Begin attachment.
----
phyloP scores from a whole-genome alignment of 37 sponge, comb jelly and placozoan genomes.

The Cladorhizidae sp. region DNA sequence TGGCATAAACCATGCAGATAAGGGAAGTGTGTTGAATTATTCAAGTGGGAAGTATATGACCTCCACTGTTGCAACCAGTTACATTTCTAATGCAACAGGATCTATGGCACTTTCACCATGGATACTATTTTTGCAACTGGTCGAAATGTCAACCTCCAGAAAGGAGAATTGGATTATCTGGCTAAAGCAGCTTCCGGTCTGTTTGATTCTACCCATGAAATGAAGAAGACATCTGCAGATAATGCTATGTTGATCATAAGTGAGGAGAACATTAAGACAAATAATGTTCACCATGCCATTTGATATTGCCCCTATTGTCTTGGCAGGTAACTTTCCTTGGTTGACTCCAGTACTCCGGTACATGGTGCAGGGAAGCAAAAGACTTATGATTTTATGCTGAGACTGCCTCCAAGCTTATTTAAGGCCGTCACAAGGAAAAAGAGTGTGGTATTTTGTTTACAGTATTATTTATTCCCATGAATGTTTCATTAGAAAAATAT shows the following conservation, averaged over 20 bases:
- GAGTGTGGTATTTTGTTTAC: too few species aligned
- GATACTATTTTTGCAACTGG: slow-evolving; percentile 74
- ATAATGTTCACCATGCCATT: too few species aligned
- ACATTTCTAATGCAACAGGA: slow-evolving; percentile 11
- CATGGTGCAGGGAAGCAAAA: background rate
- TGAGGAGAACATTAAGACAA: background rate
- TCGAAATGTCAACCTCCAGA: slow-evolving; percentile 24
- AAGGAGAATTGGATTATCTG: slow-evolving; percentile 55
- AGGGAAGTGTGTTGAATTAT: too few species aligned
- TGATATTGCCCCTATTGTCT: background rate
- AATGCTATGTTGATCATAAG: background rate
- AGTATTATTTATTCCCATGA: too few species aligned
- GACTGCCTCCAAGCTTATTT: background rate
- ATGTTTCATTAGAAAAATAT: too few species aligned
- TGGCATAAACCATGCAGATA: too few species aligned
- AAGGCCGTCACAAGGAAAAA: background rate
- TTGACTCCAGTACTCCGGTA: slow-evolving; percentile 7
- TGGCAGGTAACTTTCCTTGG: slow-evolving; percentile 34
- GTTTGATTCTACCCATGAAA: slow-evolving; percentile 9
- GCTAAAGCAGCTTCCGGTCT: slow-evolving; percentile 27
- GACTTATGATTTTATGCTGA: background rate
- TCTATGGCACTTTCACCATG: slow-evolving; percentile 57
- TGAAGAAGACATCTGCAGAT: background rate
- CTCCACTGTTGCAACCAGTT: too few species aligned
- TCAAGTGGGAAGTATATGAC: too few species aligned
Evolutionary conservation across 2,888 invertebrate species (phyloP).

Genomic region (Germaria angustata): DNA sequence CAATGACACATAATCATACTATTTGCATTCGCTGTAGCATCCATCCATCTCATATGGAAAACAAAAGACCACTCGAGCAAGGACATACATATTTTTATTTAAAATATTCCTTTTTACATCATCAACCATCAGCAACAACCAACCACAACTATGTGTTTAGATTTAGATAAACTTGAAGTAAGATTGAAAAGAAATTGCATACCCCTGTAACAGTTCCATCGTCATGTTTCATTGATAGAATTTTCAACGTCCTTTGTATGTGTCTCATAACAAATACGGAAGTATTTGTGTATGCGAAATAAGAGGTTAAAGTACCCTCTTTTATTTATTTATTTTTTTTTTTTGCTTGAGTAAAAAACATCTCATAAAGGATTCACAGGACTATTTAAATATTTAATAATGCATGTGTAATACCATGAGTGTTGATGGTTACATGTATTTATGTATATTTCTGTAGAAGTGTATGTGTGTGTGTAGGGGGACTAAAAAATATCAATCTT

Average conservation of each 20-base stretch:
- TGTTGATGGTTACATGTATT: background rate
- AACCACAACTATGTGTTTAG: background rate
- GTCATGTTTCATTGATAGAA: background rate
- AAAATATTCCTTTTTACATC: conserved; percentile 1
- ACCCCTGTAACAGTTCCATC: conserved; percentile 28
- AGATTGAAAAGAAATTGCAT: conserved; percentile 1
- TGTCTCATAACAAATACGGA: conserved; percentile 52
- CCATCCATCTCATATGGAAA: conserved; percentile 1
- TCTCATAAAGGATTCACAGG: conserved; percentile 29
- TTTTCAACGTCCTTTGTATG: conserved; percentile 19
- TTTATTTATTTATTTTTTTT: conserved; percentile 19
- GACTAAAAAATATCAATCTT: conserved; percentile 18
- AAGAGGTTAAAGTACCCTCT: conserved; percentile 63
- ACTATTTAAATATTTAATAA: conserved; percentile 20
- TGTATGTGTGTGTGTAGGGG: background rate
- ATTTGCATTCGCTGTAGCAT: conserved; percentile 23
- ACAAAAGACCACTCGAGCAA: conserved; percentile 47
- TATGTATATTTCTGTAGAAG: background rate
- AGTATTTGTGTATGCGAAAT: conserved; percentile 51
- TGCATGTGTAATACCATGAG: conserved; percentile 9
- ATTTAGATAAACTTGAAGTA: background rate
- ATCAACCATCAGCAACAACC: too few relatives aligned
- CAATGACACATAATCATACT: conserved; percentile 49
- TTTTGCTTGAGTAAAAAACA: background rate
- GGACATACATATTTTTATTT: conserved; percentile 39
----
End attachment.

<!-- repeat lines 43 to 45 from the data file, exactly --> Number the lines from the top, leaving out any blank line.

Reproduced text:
- AAGAGGTTAAAGTACCCTCT: conserved; percentile 63
- ACTATTTAAATATTTAATAA: conserved; percentile 20
- TGTATGTGTGTGTGTAGGGG: background rate